This is a particular issue around child care, since Colorado ranks in the top 10 nationally for the most expensive day care. Sen. Jeanne Nicholson, D-Black Hawk, is carrying SB 3, which will put $1.2 million into as many as 10 county pilot programs that strive to taper down a family’s child care assistance money instead of pushing families off the proverbial cliff once their income exceeds a certain percentage of the federal poverty line.
“This will encourage parents to continue to work towards self sufficiency and at same time their very young children, three years old or younger, will still have consistent access to high-quality, affordable care,” said Nicholson.
Sen. Kevin Lundberg, R-Berthoud, opposed the bill. He said that while he agrees child care is far too expensive, he worried these programs would only push the cliff effect out further into higher income brackets. Sen. Owen Hill, R-Colorado Springs, agreed, adding the $1.2 million would be better spent by returning it directly to taxpayers who could use it to pay for child care, healthy food, or whatever they desired.
Nicholson argued that the bill’s funds, which are down from an original $14 million, would be best used in a targeted fashion — in this case ensuring continued care for as many as 500 Colorado toddlers.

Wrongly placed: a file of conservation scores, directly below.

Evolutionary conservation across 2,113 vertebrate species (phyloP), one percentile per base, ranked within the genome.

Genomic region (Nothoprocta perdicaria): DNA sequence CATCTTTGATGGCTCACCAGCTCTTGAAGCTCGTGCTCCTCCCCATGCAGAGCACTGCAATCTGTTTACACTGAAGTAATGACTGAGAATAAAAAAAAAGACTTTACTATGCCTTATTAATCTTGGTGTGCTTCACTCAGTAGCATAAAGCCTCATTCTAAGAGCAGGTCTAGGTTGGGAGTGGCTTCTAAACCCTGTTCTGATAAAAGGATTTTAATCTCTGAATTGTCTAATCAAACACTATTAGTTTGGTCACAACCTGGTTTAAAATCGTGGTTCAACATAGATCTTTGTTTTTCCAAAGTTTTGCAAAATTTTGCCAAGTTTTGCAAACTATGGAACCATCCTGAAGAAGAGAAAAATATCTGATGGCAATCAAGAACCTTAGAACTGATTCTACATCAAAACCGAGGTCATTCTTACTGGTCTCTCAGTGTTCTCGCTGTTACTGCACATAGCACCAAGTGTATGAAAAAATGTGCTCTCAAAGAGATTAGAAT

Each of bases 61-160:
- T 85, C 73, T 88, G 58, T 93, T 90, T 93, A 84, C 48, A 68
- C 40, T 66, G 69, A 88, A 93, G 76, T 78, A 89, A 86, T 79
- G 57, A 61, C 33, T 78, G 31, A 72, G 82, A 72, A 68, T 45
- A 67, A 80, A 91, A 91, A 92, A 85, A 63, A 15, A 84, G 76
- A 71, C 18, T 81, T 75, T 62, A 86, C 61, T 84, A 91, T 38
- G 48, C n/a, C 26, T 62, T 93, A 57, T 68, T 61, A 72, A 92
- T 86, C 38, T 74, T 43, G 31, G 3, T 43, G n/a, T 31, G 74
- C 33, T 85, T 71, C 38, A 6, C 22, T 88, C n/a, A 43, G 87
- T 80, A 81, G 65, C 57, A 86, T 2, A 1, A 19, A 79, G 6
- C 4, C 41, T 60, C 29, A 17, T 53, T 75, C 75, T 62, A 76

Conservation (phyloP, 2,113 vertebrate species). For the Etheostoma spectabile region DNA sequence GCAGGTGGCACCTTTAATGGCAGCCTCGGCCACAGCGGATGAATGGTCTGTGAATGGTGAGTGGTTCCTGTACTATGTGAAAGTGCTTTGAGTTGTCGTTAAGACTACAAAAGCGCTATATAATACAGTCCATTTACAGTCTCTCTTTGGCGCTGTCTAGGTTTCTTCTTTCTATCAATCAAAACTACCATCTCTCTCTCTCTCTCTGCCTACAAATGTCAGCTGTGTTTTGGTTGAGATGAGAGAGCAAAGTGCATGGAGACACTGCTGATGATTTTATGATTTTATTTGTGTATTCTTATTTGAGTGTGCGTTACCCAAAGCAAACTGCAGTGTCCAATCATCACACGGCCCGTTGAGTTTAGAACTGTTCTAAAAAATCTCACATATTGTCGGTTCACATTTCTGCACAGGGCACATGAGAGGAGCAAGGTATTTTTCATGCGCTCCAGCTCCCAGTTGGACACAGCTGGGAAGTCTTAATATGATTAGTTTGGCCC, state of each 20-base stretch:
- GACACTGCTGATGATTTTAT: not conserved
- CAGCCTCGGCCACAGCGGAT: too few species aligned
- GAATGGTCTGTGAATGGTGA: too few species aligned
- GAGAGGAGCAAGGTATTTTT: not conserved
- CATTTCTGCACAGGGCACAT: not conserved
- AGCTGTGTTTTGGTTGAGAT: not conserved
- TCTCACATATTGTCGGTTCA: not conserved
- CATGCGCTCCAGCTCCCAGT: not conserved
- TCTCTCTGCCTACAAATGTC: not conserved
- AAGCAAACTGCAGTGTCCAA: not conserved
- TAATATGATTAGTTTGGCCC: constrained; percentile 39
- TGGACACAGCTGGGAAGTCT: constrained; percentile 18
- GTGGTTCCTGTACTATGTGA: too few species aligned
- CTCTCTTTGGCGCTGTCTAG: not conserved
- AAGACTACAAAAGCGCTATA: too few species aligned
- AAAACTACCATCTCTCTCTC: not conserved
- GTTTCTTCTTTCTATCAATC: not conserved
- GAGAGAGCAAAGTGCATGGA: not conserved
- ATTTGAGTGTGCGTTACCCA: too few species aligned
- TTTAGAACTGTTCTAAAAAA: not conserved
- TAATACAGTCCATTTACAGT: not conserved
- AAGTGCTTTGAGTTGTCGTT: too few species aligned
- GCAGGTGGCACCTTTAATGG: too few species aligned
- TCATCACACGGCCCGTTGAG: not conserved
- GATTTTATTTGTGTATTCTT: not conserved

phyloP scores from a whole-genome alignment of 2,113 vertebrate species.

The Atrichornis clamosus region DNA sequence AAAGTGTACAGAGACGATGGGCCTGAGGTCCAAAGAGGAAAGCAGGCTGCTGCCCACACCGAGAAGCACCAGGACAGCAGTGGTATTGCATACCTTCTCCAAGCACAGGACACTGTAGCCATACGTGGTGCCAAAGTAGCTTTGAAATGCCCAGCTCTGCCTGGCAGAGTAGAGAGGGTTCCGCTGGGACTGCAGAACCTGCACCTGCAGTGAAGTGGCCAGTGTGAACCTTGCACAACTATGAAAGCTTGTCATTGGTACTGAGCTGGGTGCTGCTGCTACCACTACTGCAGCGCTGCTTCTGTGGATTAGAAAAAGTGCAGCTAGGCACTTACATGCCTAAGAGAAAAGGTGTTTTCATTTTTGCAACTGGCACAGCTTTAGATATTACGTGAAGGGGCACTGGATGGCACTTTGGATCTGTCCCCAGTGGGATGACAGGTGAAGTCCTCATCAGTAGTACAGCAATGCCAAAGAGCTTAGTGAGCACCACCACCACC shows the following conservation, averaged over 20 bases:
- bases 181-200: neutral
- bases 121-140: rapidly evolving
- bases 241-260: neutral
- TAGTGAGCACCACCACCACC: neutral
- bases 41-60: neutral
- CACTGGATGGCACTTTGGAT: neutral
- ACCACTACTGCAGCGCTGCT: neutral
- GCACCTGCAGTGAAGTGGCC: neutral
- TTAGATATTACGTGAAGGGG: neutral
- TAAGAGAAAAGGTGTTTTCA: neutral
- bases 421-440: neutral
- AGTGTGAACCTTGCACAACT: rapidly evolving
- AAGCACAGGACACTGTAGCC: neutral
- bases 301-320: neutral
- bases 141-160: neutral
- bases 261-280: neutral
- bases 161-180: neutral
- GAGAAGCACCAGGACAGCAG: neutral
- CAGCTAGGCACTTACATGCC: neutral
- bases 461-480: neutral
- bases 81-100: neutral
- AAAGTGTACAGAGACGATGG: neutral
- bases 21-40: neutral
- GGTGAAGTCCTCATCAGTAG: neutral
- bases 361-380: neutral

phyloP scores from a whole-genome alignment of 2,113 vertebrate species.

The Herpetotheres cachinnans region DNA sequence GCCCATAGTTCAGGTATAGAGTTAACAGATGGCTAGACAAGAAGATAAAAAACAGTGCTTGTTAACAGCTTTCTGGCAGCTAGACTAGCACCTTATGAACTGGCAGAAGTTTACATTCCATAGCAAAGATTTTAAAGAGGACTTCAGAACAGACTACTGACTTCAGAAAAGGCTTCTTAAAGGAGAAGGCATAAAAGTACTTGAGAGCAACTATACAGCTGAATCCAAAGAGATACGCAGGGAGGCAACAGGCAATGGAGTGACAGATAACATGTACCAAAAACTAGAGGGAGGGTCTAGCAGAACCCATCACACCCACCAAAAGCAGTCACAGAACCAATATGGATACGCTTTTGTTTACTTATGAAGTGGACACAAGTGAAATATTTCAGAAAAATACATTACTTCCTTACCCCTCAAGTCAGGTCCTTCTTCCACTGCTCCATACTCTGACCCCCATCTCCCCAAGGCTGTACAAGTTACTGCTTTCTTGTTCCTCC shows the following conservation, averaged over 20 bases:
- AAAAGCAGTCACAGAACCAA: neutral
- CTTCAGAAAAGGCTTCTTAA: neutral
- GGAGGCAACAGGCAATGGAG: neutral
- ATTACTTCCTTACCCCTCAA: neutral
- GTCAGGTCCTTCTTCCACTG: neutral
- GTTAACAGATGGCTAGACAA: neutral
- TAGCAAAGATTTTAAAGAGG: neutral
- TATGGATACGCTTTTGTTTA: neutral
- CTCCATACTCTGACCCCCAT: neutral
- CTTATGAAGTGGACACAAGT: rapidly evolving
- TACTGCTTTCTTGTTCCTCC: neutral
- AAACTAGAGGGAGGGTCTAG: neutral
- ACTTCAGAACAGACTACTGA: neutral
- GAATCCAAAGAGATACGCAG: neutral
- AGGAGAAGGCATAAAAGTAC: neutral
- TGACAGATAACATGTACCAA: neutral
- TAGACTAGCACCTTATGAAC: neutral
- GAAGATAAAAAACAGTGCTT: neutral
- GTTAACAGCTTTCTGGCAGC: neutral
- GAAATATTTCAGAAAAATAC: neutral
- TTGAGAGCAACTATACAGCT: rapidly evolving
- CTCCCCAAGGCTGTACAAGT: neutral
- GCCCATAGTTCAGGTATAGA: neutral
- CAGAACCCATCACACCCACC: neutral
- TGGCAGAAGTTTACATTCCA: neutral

Sen. John Kefalas, D-Fort Collins, added that numerous public and private groups are in the course of researching why Colorado’s child care costs are so high. That information is likely to be published after this session winds up, but legislators will be looking towards a more substantial re-working of child care in the state next session.
In the meantime, the Senate gave SB 3 initial approval.
Senate approves bipartisan commission to investigate healthcare costs
With premiums in Colorado resort communities ranking among some of the highest in the nation and little evidence showing that the Affordable Care Act has lowered the underlying cost of healthcare in Colorado, Sen. Irene Aguilar, D-Denver, and Sen. Ellen Roberts, R-Durango, proposed SB 187, which will create a bipartisan commission to study the actual costs at the root of expensive medicine and insurance.